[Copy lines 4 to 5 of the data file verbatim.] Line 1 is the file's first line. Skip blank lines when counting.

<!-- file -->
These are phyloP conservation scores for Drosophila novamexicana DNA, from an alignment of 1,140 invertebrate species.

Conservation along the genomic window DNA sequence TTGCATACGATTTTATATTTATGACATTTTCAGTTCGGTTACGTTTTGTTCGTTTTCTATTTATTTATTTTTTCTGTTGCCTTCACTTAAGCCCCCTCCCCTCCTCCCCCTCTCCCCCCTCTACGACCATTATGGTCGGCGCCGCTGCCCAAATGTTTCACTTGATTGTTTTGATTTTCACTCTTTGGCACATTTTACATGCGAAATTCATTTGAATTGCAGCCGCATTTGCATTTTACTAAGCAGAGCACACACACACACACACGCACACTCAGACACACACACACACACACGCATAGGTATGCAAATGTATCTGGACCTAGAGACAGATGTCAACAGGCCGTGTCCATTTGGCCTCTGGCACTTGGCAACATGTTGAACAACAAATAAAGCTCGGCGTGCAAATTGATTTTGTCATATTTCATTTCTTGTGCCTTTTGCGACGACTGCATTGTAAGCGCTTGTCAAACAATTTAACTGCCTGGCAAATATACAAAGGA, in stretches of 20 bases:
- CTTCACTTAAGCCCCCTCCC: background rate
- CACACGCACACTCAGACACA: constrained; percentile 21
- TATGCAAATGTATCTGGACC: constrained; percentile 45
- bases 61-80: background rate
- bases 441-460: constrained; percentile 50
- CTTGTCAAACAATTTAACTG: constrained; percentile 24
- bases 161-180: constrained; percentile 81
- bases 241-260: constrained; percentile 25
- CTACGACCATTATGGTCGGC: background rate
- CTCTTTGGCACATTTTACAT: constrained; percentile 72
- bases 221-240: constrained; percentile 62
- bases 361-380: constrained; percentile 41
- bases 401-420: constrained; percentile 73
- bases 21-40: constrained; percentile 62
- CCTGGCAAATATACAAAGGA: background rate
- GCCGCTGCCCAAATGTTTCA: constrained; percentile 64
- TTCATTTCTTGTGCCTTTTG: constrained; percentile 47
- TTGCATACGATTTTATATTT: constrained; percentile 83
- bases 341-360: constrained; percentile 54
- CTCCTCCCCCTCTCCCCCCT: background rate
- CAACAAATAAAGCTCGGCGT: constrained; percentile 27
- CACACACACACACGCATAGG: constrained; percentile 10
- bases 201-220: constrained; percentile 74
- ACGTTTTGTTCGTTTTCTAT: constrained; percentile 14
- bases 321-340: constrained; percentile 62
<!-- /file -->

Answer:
- CACACGCACACTCAGACACA: constrained; percentile 21
- TATGCAAATGTATCTGGACC: constrained; percentile 45